But we know there are defectives in every group, right? All sorts of defectives; some with physical deformities and some with mental ‘problems,’ especially if there was inbreeding, which I heard was common in situations like this at the turn of the 19th century.

But folks were not stupid; they knew how to thin the herd no matter the cost in personal, emotional pain.

Doesn’t that just open up all sorts of possibilities? Now, look at that spot right there, right in front of the fireplace. Look at the color of that spot. Kind of looks like the floorboards are… stained.

Don’t look so shocked.

Now please leave me; the Room is calling me and it’s very, very demanding.

You can see yourself out.

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Write the Story: February 2019 Collection

E. C. Fisher: The Ending Flame

Welcome to Write the Story! Each month Writers Unite! will offer a writing prompt for writers to create a story from and share with everyone. WU! wants to help our members and followers to generate more traffic to their platforms. Please check out the authors’ blogs, websites, Facebook pages and show them support. We would love to hear your thoughts about the stories and appreciate your support!

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(Please note: the images used as prompts are free-use images and do not require attribution.)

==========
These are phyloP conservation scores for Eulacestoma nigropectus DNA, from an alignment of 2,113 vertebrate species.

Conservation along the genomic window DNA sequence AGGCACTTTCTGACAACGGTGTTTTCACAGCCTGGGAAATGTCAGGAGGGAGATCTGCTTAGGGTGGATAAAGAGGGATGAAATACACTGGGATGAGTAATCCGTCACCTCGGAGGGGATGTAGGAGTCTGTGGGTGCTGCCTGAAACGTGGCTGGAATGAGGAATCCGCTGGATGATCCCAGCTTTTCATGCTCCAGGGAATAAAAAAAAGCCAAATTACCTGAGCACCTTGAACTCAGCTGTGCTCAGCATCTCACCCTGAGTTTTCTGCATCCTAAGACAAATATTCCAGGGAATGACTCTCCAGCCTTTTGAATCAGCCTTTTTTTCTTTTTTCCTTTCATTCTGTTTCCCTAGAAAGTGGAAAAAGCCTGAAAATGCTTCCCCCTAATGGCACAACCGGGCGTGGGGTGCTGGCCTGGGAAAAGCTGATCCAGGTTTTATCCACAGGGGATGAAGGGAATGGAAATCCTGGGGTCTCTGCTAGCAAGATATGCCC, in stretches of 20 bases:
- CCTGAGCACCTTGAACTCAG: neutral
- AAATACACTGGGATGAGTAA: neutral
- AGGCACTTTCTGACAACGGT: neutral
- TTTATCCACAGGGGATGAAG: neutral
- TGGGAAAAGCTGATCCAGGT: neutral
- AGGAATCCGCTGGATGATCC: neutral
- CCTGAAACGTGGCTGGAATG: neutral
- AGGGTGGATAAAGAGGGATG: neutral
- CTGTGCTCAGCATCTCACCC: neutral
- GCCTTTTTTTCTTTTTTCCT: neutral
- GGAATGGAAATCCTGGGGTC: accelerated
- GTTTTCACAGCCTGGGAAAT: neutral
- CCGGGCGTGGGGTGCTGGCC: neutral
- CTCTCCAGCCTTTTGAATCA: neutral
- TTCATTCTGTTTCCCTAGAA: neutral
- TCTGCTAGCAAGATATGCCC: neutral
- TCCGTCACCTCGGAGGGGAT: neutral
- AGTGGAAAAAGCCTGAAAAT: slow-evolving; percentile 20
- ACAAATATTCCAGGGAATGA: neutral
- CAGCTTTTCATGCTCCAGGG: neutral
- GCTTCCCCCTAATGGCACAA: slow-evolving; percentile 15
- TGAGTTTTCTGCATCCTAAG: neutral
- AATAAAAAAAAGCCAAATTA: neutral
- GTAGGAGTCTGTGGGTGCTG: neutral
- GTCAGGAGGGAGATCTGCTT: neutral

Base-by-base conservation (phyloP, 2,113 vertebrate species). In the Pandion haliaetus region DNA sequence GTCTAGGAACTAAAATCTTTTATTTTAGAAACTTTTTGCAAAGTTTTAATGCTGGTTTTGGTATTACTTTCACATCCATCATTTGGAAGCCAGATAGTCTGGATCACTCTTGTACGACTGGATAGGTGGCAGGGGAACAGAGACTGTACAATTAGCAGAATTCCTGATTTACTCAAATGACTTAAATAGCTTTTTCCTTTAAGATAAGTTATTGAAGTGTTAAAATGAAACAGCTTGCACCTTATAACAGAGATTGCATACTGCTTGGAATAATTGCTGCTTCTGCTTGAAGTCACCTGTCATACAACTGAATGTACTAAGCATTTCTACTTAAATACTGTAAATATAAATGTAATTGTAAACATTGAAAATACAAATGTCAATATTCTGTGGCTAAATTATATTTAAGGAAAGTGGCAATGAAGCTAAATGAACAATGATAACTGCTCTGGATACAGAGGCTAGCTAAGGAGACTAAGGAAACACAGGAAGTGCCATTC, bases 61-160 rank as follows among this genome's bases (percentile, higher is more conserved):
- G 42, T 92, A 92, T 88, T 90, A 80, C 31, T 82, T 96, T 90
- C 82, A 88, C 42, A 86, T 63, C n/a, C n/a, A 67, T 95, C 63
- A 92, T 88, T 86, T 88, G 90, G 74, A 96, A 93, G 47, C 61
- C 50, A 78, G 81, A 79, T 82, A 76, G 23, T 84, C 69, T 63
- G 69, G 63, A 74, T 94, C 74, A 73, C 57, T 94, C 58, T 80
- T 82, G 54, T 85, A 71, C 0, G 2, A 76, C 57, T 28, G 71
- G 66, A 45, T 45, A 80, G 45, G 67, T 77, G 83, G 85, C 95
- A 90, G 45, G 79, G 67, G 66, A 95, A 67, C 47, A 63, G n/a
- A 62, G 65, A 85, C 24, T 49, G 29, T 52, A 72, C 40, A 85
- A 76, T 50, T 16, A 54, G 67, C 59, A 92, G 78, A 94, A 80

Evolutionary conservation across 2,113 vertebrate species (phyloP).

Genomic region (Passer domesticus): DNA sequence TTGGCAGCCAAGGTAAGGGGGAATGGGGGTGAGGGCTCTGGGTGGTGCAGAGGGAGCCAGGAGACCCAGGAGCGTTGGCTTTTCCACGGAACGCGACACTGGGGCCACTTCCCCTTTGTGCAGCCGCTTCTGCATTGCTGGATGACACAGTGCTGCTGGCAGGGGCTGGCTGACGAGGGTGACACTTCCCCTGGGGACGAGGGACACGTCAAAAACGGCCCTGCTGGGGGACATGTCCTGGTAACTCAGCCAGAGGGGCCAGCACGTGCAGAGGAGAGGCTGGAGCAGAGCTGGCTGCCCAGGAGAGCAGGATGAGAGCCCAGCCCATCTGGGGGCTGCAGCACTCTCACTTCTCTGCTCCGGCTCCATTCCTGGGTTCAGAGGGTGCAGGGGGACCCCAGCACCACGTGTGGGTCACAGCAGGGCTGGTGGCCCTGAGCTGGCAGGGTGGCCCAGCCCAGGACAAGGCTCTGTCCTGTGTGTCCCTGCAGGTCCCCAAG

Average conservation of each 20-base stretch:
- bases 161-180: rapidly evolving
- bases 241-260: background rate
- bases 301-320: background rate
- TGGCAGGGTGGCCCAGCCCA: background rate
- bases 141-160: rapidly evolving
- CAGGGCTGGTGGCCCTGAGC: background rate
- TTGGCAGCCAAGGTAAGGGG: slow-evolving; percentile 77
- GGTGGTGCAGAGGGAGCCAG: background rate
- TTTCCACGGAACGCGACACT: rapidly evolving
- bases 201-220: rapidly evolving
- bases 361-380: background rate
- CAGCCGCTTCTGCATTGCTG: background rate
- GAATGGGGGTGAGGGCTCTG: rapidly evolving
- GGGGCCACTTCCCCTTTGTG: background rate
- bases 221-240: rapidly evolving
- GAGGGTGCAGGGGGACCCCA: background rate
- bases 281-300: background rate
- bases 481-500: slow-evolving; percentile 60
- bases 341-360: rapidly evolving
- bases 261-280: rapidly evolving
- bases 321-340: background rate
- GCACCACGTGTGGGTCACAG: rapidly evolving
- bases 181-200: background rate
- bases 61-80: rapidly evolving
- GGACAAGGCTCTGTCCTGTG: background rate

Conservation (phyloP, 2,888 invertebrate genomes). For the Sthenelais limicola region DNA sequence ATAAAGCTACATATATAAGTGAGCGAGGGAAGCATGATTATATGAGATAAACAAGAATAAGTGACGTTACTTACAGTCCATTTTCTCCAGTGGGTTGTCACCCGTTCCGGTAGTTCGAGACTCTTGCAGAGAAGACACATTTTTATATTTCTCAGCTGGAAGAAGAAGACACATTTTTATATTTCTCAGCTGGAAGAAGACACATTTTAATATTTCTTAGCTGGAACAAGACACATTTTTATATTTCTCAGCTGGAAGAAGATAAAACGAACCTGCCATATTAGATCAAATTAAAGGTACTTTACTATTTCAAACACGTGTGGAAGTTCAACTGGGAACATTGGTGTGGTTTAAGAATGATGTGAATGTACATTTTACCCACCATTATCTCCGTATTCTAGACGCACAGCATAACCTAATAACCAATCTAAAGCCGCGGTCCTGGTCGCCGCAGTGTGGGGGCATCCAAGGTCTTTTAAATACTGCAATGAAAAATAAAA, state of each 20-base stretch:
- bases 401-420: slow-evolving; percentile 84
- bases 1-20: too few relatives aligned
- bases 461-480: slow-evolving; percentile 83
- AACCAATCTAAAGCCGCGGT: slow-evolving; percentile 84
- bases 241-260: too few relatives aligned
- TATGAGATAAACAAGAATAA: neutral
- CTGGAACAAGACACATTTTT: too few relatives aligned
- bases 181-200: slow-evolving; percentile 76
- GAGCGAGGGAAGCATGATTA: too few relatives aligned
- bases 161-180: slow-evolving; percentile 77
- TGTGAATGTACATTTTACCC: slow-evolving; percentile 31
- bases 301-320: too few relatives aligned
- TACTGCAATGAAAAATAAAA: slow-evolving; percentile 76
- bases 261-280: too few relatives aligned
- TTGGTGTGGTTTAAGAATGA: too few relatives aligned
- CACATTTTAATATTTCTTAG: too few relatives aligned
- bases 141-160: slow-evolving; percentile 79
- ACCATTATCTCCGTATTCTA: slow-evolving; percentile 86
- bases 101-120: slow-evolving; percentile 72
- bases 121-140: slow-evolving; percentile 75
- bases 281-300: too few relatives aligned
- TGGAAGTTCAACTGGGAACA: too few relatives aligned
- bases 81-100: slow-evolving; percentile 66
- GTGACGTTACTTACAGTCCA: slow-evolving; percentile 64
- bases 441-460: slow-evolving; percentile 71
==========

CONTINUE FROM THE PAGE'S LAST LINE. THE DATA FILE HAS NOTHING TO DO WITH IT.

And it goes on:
The Ending Flame

by: E.C. Fisher

The seasons pass and winter is here

Alone I sit beside a roaring fire

The wood crackles and pops

The warmth seeps into my bones

As the icy chill blows

The dancing of the flames entice my eyes

Mesmerized by its roaring life

The crackle and pop my only companion

As the icy chill blows

Memories of our life together flash in the flames

The love, the fights, the cries, and the laughter

Only silence fills me now

As the icy chill blows

Behind our bedroom door, you sleep

Now you rest eternal my dearly departed

I sit here watching the flames dance

A mesmerizing tango of rage and fury

As the icy chill blows

Rest now my sweet, for I will be with you shortly

The last flicker of the flame smothers out

Our dance is at its end

The smoke rises through the chimney

Joined with you, together, our eternal sleep

As the icy chill blew out our fire

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Visit E.C.’s Facebook page and check out his work and give him a like. www.facebook.com/ecfisherauthor

Write the Story: February 2019 Collection

Kelli J Gavin: The House in Maine

Welcome to Write the Story! Each month Writers Unite! will offer a writing prompt for writers to create a story from and share with everyone. WU! wants to help our members and followers to generate more traffic to their platforms. Please check out the authors’ blogs, websites, Facebook pages and show them support. We would love to hear your thoughts about the stories and appreciate your support!

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(Please note: the images we will use as prompts are free-use images and do not require attribution.)

The House In Maine

By: Kelli J Gavin

My husband asked if I wanted to take one last look. One last look at the house, the remaining contents, everything I was leaving behind. I wasn’t sure I could. Could I walk back into the home where I grew up and not be blasted by every beautiful, every breathtaking, every heartbreaking occurrence that took place within those walls?